The two-minute video, set to ominous music, intersperses clips of Republicans raising issues with the impeachment process and ones suggesting a lack of progress on issues such as prescription drug costs, trade and infrastructure.

Among the Trump allies featured prominently in the video is Ivanka Trump, the president’s daughter and senior White House adviser.

“I think everything’s a question of priorities,” she says.

Viewers also see House Intelligence Committee Chairman Adam B. Schiff (D-Calif.) banging his gavel when he ruled that Republican lawmakers were speaking out of order.

And Trump is seen complaining at a rally that “Democrats in Washington are trying to stop me because I’m fighting for you.”

House Democrats have argued that a lack of legislative progress this year is actually the fault of Senate Republicans, who have not taken up House-passed bills on a variety of issues, including prescription drug pricing and gun control.

4:00 p.m.
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Yovanovitch lawyers say Trump, Pence portraits were hung in embassy as soon as they arrived

Lawyers for former U.S. ambassador to Ukraine Marie Yovanovitch disputed Trump’s claim from earlier Friday morning that she had waited a year or two before hanging the president’s official headshot in the U.S. Embassy in Kyiv.

“The Embassy in Kyiv hung the official photographs of the President, Vice President, and Secretary of State as soon as they arrived from Washington, DC,” Yovanovitch’s lawyers said, according to an NBC tweet.

In September 2017, The Washington Post reported that many federal buildings were missing the official portraits of Trump and Pence, but not because of any refusal to hang them.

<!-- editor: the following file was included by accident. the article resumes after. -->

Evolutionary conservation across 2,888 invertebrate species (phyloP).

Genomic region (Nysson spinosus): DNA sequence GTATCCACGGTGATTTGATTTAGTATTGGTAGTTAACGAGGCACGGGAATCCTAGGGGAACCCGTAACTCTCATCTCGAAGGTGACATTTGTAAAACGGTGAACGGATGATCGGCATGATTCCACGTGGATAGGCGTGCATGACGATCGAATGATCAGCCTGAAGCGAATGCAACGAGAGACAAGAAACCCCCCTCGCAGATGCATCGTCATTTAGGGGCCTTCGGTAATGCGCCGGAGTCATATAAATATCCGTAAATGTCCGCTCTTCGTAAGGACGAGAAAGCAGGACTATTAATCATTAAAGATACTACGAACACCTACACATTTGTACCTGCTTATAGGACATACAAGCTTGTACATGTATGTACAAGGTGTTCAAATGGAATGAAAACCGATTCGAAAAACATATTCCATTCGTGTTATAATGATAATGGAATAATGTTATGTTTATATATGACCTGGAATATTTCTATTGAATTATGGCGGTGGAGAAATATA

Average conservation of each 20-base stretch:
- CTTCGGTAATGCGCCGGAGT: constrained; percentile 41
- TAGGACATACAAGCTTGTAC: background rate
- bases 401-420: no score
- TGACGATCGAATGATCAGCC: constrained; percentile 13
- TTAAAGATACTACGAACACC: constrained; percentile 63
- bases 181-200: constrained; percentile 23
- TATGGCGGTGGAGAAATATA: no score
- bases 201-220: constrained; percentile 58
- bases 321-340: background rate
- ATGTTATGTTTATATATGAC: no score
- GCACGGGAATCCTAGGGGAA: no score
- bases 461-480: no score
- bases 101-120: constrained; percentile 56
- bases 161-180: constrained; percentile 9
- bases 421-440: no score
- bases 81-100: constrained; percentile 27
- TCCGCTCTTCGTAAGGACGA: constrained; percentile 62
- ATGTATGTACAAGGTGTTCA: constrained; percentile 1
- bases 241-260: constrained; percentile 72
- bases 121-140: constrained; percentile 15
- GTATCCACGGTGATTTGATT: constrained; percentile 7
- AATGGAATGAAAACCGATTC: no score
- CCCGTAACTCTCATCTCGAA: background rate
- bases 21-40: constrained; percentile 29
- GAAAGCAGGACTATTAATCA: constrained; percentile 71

Instead, the Government Publishing Office said it had not yet received the images from the White House that would then be printed and distributed to hang in U.S. government buildings.

In response to Trump’s comments, Lewis Lukens, a former U.S. diplomat, took to Twitter to share his experience while in charge of the U.S. Embassy in London during Trump’s first year.

“We didn’t hang his picture either,” he tweeted. “Why? It took the WH almost 15 months to get official photos sent to embassies to hang. And we were instructed not to print other photos.”

3:30 p.m.
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Bolton returns to Twitter

Former national security adviser John Bolton announced his return to Twitter on Friday with some cryptic tweets.

“Glad to be back on Twitter after more than two months,” his verified @AmbJohnBolton account tweeted at “For the backstory, stay tuned........”

Two and a half hours later came another tweet: “We have now liberated the Twitter account, previously suppressed unfairly in the aftermath of my resignation as National Security Advisor. More to come.....”